Tuesday, December 18, 2018
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What Body Positivity Means to Me

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As parents we know that positive body image within our children is so important. Here is one young womans story detailing her journey from childhood to finally accepting her body.

I was 8 years old when my restrictive tendencies began.

I was a big fan of pop culture. I loved tabloids, magazines, MTV, reality television, and going on myspace without my mom’s permission to look at pictures of Kiki Kannibal.

I was larger than most of the other girls when I was young. I was taller, I weighed more, I didn’t have visible tendons in my ankles (a big insecurity at that point). I was bullied for my height and the fact that I was maturing physically before most of the other girls and I associated larger size with masculinity, being bullied, and a lack of freedom.

I first heard of body positivity at the age of 11 during the summer between 6th and 7th grade and I pushed back against it for a few years. But when I saw my mom expressing displeasure at her weight, I realized I didn’t want anybody to feel as bad about their body as I did.

When I entered 7th grade and thus junior high, my restrictive tendencies worsened. By the time I was in my freshman year of high school, I ate two small meals a day that combined were barely enough calories to equal one sufficient meal. I ate very few foods, fearing what other items that I preferred may do to my body. My poor tendencies caused my weight to yo-yo between the highest weight I’ve ever weighed and weights that were barely safe for me at my height. There was a time that I lost 30 pounds in a month.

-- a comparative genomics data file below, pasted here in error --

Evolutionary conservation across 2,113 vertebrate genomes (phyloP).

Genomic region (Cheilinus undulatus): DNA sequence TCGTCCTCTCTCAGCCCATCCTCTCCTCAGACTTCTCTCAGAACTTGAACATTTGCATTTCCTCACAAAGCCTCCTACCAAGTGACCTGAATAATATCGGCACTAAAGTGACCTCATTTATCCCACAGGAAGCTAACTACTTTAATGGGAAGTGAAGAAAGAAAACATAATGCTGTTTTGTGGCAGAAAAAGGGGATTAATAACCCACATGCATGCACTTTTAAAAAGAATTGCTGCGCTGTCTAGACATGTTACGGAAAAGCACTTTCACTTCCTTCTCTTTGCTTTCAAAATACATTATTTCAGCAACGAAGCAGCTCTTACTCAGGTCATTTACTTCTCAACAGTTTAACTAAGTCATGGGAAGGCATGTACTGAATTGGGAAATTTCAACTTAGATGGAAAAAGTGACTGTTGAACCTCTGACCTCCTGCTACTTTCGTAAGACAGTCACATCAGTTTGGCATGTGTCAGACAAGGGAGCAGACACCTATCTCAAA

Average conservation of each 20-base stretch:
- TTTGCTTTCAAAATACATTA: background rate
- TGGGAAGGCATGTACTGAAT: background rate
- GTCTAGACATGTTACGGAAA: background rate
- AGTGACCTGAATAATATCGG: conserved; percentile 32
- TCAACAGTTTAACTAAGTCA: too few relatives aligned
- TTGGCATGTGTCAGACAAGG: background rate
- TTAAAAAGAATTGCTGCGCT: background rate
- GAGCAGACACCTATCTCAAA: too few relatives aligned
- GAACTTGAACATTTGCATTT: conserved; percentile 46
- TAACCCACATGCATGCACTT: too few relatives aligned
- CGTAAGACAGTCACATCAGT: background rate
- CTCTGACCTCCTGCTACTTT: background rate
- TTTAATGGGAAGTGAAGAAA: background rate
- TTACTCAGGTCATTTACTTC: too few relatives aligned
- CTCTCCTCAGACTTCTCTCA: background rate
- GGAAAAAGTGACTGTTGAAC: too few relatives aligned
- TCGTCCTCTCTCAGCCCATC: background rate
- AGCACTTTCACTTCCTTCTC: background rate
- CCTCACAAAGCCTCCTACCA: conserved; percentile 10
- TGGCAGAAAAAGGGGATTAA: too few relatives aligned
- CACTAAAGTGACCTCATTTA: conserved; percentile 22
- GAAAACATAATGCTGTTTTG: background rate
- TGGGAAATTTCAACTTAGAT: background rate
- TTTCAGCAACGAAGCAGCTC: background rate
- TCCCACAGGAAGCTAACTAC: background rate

Hospitalisation

I entered a partial hospitalisation program for OSFED on December 13th, 2017. During that time I heard a lot of rhetoric I was unfamiliar with. From the concept of all food being ok in moderation to some people being healthiest at weights the BMI would label overweight.

After spending a few months in partial hospitalisation and a few more doing outpatient treatment, I was able to graduate from the program.

Since then I’ve been very introspective.

I’ve realized that my preferred way of looking at the world isn’t necessarily body positivity, it’s body equity. I believe that all people no matter their body type deserve to not feel existential dread when they look in the mirror, and those who have body types that don’t fit the norm deserve retroactive justice for the suffering they’ve likely gone through due to simply looking different.

This justice can come in the form of simple compliments all the way up to teaching doctors that not all heavy set people have health problems only because of their weight. many have chronic issues that deserve the dedication to treatment that those in the “healthy” BMI range receive.

I hope that if we as a people were to embrace body equity, fewer people would have to go through the process I have.

This was guest post from dearmikah.com.

 Mikah’s Bio

I have 5 pets. 2 french bulldogs named Posh and Samoa, a cat named Maddie, and 2 Teacup Chihuahuas named Peanut and Poptart. Posh and Samoa are really my mom’s dogs. They’re really ornery. Maddie is 13 years old, I got her as my 5th birthday present. She’s kinda moody and isn’t afraid to scratch and bite. Peanut and Poptart are almost 10 and they’re my babies. They’re Sagittarius’.

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Mikah’s Instagram can be found here 

 

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